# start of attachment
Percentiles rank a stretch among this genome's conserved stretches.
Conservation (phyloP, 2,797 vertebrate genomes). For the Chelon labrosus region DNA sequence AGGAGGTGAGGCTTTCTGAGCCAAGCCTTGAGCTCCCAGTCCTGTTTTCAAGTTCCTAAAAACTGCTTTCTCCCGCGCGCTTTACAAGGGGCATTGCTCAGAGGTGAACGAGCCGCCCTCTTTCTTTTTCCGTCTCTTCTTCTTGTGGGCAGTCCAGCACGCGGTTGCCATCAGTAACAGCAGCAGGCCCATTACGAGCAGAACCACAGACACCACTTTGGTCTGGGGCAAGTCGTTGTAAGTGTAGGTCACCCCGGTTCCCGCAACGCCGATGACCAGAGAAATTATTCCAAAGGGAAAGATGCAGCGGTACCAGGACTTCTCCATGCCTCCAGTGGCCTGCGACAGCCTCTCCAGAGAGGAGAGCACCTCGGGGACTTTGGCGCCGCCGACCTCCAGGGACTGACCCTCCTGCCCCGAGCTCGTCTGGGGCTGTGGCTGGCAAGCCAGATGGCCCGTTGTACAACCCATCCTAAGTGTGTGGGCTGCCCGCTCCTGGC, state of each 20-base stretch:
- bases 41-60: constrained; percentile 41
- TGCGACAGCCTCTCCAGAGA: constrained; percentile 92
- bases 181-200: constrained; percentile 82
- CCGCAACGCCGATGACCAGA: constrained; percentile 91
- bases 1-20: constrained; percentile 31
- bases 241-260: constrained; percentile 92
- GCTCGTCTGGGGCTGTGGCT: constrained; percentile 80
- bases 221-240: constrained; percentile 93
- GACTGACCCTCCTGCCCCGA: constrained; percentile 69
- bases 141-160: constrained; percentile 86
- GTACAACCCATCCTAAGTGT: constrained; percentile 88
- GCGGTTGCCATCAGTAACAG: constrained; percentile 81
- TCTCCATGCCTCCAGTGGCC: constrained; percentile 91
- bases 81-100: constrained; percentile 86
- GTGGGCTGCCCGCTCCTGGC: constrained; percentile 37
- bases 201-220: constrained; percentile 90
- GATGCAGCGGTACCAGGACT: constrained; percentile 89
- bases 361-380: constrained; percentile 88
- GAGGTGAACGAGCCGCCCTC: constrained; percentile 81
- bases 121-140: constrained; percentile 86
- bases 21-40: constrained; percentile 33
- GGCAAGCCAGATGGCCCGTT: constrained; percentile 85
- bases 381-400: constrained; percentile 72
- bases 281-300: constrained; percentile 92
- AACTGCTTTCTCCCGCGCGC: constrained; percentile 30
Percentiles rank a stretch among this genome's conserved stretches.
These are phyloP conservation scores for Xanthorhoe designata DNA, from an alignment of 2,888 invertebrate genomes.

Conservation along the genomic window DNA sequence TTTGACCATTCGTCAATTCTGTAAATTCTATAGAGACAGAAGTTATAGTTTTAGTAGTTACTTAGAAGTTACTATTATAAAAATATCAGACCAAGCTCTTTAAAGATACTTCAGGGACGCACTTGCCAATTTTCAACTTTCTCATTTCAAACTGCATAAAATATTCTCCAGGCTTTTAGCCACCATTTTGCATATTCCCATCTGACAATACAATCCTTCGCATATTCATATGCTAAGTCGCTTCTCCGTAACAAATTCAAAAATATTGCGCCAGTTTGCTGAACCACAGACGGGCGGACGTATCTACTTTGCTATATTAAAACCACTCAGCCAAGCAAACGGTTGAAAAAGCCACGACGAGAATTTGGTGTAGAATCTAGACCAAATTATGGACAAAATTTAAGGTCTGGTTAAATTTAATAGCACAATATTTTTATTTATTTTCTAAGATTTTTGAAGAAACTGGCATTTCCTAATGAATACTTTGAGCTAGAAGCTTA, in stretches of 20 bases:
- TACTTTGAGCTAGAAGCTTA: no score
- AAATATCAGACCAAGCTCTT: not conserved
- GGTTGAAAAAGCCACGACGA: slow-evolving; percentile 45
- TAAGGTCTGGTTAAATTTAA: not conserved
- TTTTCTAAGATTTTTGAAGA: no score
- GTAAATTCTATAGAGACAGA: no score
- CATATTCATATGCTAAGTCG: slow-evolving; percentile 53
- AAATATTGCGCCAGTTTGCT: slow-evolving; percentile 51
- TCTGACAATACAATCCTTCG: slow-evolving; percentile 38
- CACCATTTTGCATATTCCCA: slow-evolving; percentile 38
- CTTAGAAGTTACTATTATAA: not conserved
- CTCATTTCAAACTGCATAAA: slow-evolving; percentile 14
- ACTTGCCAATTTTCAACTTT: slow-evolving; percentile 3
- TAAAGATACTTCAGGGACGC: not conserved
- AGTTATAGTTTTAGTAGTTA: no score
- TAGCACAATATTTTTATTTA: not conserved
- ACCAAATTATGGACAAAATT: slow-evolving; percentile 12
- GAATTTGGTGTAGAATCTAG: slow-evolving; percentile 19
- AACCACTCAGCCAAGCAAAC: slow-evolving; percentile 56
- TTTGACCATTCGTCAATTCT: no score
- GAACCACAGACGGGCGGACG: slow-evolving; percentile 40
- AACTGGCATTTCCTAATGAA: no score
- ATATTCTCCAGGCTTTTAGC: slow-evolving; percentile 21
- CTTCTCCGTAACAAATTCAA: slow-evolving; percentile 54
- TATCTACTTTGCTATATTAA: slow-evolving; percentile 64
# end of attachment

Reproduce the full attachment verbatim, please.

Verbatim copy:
Percentiles rank a stretch among this genome's conserved stretches.
Conservation (phyloP, 2,797 vertebrate genomes). For the Chelon labrosus region DNA sequence AGGAGGTGAGGCTTTCTGAGCCAAGCCTTGAGCTCCCAGTCCTGTTTTCAAGTTCCTAAAAACTGCTTTCTCCCGCGCGCTTTACAAGGGGCATTGCTCAGAGGTGAACGAGCCGCCCTCTTTCTTTTTCCGTCTCTTCTTCTTGTGGGCAGTCCAGCACGCGGTTGCCATCAGTAACAGCAGCAGGCCCATTACGAGCAGAACCACAGACACCACTTTGGTCTGGGGCAAGTCGTTGTAAGTGTAGGTCACCCCGGTTCCCGCAACGCCGATGACCAGAGAAATTATTCCAAAGGGAAAGATGCAGCGGTACCAGGACTTCTCCATGCCTCCAGTGGCCTGCGACAGCCTCTCCAGAGAGGAGAGCACCTCGGGGACTTTGGCGCCGCCGACCTCCAGGGACTGACCCTCCTGCCCCGAGCTCGTCTGGGGCTGTGGCTGGCAAGCCAGATGGCCCGTTGTACAACCCATCCTAAGTGTGTGGGCTGCCCGCTCCTGGC, state of each 20-base stretch:
- bases 41-60: constrained; percentile 41
- TGCGACAGCCTCTCCAGAGA: constrained; percentile 92
- bases 181-200: constrained; percentile 82
- CCGCAACGCCGATGACCAGA: constrained; percentile 91
- bases 1-20: constrained; percentile 31
- bases 241-260: constrained; percentile 92
- GCTCGTCTGGGGCTGTGGCT: constrained; percentile 80
- bases 221-240: constrained; percentile 93
- GACTGACCCTCCTGCCCCGA: constrained; percentile 69
- bases 141-160: constrained; percentile 86
- GTACAACCCATCCTAAGTGT: constrained; percentile 88
- GCGGTTGCCATCAGTAACAG: constrained; percentile 81
- TCTCCATGCCTCCAGTGGCC: constrained; percentile 91
- bases 81-100: constrained; percentile 86
- GTGGGCTGCCCGCTCCTGGC: constrained; percentile 37
- bases 201-220: constrained; percentile 90
- GATGCAGCGGTACCAGGACT: constrained; percentile 89
- bases 361-380: constrained; percentile 88
- GAGGTGAACGAGCCGCCCTC: constrained; percentile 81
- bases 121-140: constrained; percentile 86
- bases 21-40: constrained; percentile 33
- GGCAAGCCAGATGGCCCGTT: constrained; percentile 85
- bases 381-400: constrained; percentile 72
- bases 281-300: constrained; percentile 92
- AACTGCTTTCTCCCGCGCGC: constrained; percentile 30
Percentiles rank a stretch among this genome's conserved stretches.
These are phyloP conservation scores for Xanthorhoe designata DNA, from an alignment of 2,888 invertebrate genomes.

Conservation along the genomic window DNA sequence TTTGACCATTCGTCAATTCTGTAAATTCTATAGAGACAGAAGTTATAGTTTTAGTAGTTACTTAGAAGTTACTATTATAAAAATATCAGACCAAGCTCTTTAAAGATACTTCAGGGACGCACTTGCCAATTTTCAACTTTCTCATTTCAAACTGCATAAAATATTCTCCAGGCTTTTAGCCACCATTTTGCATATTCCCATCTGACAATACAATCCTTCGCATATTCATATGCTAAGTCGCTTCTCCGTAACAAATTCAAAAATATTGCGCCAGTTTGCTGAACCACAGACGGGCGGACGTATCTACTTTGCTATATTAAAACCACTCAGCCAAGCAAACGGTTGAAAAAGCCACGACGAGAATTTGGTGTAGAATCTAGACCAAATTATGGACAAAATTTAAGGTCTGGTTAAATTTAATAGCACAATATTTTTATTTATTTTCTAAGATTTTTGAAGAAACTGGCATTTCCTAATGAATACTTTGAGCTAGAAGCTTA, in stretches of 20 bases:
- TACTTTGAGCTAGAAGCTTA: no score
- AAATATCAGACCAAGCTCTT: not conserved
- GGTTGAAAAAGCCACGACGA: slow-evolving; percentile 45
- TAAGGTCTGGTTAAATTTAA: not conserved
- TTTTCTAAGATTTTTGAAGA: no score
- GTAAATTCTATAGAGACAGA: no score
- CATATTCATATGCTAAGTCG: slow-evolving; percentile 53
- AAATATTGCGCCAGTTTGCT: slow-evolving; percentile 51
- TCTGACAATACAATCCTTCG: slow-evolving; percentile 38
- CACCATTTTGCATATTCCCA: slow-evolving; percentile 38
- CTTAGAAGTTACTATTATAA: not conserved
- CTCATTTCAAACTGCATAAA: slow-evolving; percentile 14
- ACTTGCCAATTTTCAACTTT: slow-evolving; percentile 3
- TAAAGATACTTCAGGGACGC: not conserved
- AGTTATAGTTTTAGTAGTTA: no score
- TAGCACAATATTTTTATTTA: not conserved
- ACCAAATTATGGACAAAATT: slow-evolving; percentile 12
- GAATTTGGTGTAGAATCTAG: slow-evolving; percentile 19
- AACCACTCAGCCAAGCAAAC: slow-evolving; percentile 56
- TTTGACCATTCGTCAATTCT: no score
- GAACCACAGACGGGCGGACG: slow-evolving; percentile 40
- AACTGGCATTTCCTAATGAA: no score
- ATATTCTCCAGGCTTTTAGC: slow-evolving; percentile 21
- CTTCTCCGTAACAAATTCAA: slow-evolving; percentile 54
- TATCTACTTTGCTATATTAA: slow-evolving; percentile 64